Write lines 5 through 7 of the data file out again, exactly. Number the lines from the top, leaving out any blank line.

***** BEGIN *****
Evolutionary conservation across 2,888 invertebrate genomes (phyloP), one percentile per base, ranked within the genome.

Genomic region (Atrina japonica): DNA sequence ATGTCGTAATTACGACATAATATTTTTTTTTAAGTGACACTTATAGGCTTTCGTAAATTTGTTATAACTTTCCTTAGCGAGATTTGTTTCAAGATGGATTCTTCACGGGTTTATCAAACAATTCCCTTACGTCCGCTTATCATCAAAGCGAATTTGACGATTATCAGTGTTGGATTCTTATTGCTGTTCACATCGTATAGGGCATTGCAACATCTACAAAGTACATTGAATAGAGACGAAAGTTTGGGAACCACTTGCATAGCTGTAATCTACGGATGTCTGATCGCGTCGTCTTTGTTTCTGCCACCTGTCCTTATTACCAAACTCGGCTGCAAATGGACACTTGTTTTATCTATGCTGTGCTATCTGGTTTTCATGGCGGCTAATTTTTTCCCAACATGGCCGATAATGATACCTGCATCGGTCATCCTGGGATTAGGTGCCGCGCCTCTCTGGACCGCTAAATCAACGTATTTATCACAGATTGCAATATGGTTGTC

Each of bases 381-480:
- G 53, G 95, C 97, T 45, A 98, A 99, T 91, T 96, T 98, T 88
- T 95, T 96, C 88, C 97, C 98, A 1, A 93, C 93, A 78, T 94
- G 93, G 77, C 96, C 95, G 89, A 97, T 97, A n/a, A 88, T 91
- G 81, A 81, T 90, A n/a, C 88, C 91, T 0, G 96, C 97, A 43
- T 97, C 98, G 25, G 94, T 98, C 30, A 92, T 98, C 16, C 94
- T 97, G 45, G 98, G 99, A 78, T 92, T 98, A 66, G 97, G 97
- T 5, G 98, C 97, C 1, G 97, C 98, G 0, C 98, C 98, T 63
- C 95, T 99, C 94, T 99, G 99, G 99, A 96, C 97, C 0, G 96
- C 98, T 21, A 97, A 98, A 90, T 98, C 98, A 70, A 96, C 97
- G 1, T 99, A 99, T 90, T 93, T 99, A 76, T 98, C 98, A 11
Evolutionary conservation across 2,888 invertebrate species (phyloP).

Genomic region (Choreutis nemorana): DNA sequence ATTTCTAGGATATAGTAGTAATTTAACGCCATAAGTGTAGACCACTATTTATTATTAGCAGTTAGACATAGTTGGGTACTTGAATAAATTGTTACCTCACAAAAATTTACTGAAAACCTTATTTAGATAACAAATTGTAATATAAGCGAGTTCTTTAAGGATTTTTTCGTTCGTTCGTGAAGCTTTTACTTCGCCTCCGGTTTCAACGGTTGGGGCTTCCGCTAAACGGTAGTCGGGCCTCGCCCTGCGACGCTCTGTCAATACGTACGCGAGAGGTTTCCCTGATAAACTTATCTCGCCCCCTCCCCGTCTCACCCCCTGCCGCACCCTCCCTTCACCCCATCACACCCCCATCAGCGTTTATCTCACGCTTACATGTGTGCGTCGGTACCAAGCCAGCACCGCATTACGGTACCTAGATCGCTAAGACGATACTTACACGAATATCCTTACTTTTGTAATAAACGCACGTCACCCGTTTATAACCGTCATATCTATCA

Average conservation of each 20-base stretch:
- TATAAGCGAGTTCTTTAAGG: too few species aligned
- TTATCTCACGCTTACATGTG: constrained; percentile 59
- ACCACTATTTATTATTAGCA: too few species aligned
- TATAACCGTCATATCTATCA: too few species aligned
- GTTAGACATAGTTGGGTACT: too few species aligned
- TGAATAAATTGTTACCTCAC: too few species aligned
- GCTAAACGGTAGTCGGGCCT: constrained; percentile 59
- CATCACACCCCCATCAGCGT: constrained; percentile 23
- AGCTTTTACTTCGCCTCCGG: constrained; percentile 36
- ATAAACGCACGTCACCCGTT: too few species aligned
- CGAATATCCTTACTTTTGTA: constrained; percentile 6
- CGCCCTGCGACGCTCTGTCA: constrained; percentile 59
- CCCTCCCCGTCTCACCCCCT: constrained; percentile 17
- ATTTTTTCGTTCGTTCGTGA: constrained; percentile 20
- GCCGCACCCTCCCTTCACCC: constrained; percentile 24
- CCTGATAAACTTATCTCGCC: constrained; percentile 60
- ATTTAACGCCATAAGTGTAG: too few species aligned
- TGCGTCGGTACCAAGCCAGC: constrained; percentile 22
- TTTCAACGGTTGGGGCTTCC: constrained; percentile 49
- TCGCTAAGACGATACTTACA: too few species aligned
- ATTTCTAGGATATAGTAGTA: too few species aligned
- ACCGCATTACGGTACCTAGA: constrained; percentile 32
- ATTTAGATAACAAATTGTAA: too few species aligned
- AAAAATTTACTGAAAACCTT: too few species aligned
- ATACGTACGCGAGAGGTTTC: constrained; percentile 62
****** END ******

- T 95, T 96, C 88, C 97, C 98, A 1, A 93, C 93, A 78, T 94
- G 93, G 77, C 96, C 95, G 89, A 97, T 97, A n/a, A 88, T 91
- G 81, A 81, T 90, A n/a, C 88, C 91, T 0, G 96, C 97, A 43